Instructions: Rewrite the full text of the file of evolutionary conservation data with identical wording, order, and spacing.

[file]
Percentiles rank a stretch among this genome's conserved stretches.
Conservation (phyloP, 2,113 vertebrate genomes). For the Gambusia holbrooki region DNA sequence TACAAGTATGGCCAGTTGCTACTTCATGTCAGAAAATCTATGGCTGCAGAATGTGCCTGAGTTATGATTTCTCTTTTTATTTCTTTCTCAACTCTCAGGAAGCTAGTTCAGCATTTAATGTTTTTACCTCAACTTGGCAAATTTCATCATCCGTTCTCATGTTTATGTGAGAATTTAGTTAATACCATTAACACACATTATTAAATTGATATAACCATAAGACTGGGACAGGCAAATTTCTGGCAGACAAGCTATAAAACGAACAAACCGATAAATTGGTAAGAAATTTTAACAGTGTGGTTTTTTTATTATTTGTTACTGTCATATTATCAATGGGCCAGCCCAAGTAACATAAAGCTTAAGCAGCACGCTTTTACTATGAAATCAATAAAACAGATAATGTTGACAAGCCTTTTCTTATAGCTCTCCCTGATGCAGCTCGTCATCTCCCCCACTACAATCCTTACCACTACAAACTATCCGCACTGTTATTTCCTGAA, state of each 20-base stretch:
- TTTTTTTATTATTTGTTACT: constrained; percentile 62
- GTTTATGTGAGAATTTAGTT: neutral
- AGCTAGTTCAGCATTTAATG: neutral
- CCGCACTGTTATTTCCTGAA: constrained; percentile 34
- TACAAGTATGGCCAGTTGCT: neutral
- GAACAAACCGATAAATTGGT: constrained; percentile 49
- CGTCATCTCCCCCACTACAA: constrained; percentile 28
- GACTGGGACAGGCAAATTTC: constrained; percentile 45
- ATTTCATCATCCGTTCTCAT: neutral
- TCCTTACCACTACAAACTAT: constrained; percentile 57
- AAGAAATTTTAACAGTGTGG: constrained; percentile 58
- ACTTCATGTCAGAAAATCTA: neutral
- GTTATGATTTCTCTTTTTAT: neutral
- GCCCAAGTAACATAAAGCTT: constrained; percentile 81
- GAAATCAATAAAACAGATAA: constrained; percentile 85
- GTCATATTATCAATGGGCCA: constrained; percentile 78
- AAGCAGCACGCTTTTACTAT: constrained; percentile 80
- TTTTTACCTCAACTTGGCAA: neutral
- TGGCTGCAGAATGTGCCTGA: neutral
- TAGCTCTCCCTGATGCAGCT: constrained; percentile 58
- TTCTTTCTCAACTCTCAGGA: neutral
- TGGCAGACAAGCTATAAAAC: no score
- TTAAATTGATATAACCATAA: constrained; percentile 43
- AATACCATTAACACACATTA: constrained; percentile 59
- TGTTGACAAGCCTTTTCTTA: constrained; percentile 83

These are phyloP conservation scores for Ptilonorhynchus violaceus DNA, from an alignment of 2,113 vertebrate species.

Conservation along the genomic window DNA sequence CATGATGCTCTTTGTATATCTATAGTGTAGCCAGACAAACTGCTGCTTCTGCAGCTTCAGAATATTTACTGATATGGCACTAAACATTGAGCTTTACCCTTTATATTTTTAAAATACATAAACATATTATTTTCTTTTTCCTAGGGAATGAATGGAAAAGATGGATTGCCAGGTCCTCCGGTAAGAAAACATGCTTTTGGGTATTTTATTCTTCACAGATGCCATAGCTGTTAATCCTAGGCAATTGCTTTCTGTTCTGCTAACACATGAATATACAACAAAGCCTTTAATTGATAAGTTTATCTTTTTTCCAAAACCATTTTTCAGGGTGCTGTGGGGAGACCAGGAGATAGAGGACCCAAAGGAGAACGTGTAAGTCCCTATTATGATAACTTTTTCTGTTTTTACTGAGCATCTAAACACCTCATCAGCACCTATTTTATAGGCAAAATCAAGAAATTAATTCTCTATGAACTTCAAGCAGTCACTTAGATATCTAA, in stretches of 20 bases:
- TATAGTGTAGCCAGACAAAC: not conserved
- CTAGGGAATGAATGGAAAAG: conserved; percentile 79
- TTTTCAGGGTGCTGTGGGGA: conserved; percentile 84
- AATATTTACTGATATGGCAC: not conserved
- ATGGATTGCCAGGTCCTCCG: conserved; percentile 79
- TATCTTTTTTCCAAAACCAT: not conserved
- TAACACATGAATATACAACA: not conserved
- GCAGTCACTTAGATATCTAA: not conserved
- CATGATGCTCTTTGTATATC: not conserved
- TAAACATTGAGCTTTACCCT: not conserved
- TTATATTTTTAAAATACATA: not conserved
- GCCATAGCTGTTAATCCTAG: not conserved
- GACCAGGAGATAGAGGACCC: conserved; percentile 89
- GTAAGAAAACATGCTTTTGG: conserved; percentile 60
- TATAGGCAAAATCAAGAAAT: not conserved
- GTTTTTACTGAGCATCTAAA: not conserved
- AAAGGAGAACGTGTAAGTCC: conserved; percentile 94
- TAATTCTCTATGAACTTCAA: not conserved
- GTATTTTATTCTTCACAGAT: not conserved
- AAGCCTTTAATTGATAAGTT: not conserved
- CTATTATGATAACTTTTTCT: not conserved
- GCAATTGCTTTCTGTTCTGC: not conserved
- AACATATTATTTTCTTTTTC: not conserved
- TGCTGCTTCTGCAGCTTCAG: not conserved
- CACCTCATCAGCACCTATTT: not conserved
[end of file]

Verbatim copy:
Percentiles rank a stretch among this genome's conserved stretches.
Conservation (phyloP, 2,113 vertebrate genomes). For the Gambusia holbrooki region DNA sequence TACAAGTATGGCCAGTTGCTACTTCATGTCAGAAAATCTATGGCTGCAGAATGTGCCTGAGTTATGATTTCTCTTTTTATTTCTTTCTCAACTCTCAGGAAGCTAGTTCAGCATTTAATGTTTTTACCTCAACTTGGCAAATTTCATCATCCGTTCTCATGTTTATGTGAGAATTTAGTTAATACCATTAACACACATTATTAAATTGATATAACCATAAGACTGGGACAGGCAAATTTCTGGCAGACAAGCTATAAAACGAACAAACCGATAAATTGGTAAGAAATTTTAACAGTGTGGTTTTTTTATTATTTGTTACTGTCATATTATCAATGGGCCAGCCCAAGTAACATAAAGCTTAAGCAGCACGCTTTTACTATGAAATCAATAAAACAGATAATGTTGACAAGCCTTTTCTTATAGCTCTCCCTGATGCAGCTCGTCATCTCCCCCACTACAATCCTTACCACTACAAACTATCCGCACTGTTATTTCCTGAA, state of each 20-base stretch:
- TTTTTTTATTATTTGTTACT: constrained; percentile 62
- GTTTATGTGAGAATTTAGTT: neutral
- AGCTAGTTCAGCATTTAATG: neutral
- CCGCACTGTTATTTCCTGAA: constrained; percentile 34
- TACAAGTATGGCCAGTTGCT: neutral
- GAACAAACCGATAAATTGGT: constrained; percentile 49
- CGTCATCTCCCCCACTACAA: constrained; percentile 28
- GACTGGGACAGGCAAATTTC: constrained; percentile 45
- ATTTCATCATCCGTTCTCAT: neutral
- TCCTTACCACTACAAACTAT: constrained; percentile 57
- AAGAAATTTTAACAGTGTGG: constrained; percentile 58
- ACTTCATGTCAGAAAATCTA: neutral
- GTTATGATTTCTCTTTTTAT: neutral
- GCCCAAGTAACATAAAGCTT: constrained; percentile 81
- GAAATCAATAAAACAGATAA: constrained; percentile 85
- GTCATATTATCAATGGGCCA: constrained; percentile 78
- AAGCAGCACGCTTTTACTAT: constrained; percentile 80
- TTTTTACCTCAACTTGGCAA: neutral
- TGGCTGCAGAATGTGCCTGA: neutral
- TAGCTCTCCCTGATGCAGCT: constrained; percentile 58
- TTCTTTCTCAACTCTCAGGA: neutral
- TGGCAGACAAGCTATAAAAC: no score
- TTAAATTGATATAACCATAA: constrained; percentile 43
- AATACCATTAACACACATTA: constrained; percentile 59
- TGTTGACAAGCCTTTTCTTA: constrained; percentile 83

These are phyloP conservation scores for Ptilonorhynchus violaceus DNA, from an alignment of 2,113 vertebrate species.

Conservation along the genomic window DNA sequence CATGATGCTCTTTGTATATCTATAGTGTAGCCAGACAAACTGCTGCTTCTGCAGCTTCAGAATATTTACTGATATGGCACTAAACATTGAGCTTTACCCTTTATATTTTTAAAATACATAAACATATTATTTTCTTTTTCCTAGGGAATGAATGGAAAAGATGGATTGCCAGGTCCTCCGGTAAGAAAACATGCTTTTGGGTATTTTATTCTTCACAGATGCCATAGCTGTTAATCCTAGGCAATTGCTTTCTGTTCTGCTAACACATGAATATACAACAAAGCCTTTAATTGATAAGTTTATCTTTTTTCCAAAACCATTTTTCAGGGTGCTGTGGGGAGACCAGGAGATAGAGGACCCAAAGGAGAACGTGTAAGTCCCTATTATGATAACTTTTTCTGTTTTTACTGAGCATCTAAACACCTCATCAGCACCTATTTTATAGGCAAAATCAAGAAATTAATTCTCTATGAACTTCAAGCAGTCACTTAGATATCTAA, in stretches of 20 bases:
- TATAGTGTAGCCAGACAAAC: not conserved
- CTAGGGAATGAATGGAAAAG: conserved; percentile 79
- TTTTCAGGGTGCTGTGGGGA: conserved; percentile 84
- AATATTTACTGATATGGCAC: not conserved
- ATGGATTGCCAGGTCCTCCG: conserved; percentile 79
- TATCTTTTTTCCAAAACCAT: not conserved
- TAACACATGAATATACAACA: not conserved
- GCAGTCACTTAGATATCTAA: not conserved
- CATGATGCTCTTTGTATATC: not conserved
- TAAACATTGAGCTTTACCCT: not conserved
- TTATATTTTTAAAATACATA: not conserved
- GCCATAGCTGTTAATCCTAG: not conserved
- GACCAGGAGATAGAGGACCC: conserved; percentile 89
- GTAAGAAAACATGCTTTTGG: conserved; percentile 60
- TATAGGCAAAATCAAGAAAT: not conserved
- GTTTTTACTGAGCATCTAAA: not conserved
- AAAGGAGAACGTGTAAGTCC: conserved; percentile 94
- TAATTCTCTATGAACTTCAA: not conserved
- GTATTTTATTCTTCACAGAT: not conserved
- AAGCCTTTAATTGATAAGTT: not conserved
- CTATTATGATAACTTTTTCT: not conserved
- GCAATTGCTTTCTGTTCTGC: not conserved
- AACATATTATTTTCTTTTTC: not conserved
- TGCTGCTTCTGCAGCTTCAG: not conserved
- CACCTCATCAGCACCTATTT: not conserved